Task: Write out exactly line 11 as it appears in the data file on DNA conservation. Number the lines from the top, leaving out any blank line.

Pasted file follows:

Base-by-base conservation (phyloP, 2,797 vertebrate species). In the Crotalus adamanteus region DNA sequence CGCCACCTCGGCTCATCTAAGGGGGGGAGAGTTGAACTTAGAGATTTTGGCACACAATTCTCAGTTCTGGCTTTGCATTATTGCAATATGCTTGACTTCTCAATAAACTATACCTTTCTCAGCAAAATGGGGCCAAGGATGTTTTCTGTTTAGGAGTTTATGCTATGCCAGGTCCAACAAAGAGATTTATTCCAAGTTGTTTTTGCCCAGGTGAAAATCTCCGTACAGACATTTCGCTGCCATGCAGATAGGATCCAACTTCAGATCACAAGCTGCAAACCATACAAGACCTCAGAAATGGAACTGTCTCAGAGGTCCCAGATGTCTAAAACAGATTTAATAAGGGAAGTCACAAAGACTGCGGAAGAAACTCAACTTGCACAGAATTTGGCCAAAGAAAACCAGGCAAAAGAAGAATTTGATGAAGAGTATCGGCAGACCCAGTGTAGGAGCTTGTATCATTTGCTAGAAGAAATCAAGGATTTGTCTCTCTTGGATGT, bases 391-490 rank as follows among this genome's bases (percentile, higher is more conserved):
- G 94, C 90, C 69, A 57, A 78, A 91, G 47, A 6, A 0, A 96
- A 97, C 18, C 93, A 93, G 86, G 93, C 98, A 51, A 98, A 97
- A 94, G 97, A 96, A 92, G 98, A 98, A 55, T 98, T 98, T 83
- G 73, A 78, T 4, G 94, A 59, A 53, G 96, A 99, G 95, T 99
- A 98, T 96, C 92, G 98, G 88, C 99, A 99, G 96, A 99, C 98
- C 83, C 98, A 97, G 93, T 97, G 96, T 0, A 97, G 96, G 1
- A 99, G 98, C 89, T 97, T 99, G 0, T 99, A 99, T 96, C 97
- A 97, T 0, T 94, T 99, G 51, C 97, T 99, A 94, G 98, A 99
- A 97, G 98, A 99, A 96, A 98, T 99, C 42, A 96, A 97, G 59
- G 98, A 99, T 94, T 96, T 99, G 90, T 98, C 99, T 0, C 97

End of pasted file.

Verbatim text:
- G 98, A 99, T 94, T 96, T 99, G 90, T 98, C 99, T 0, C 97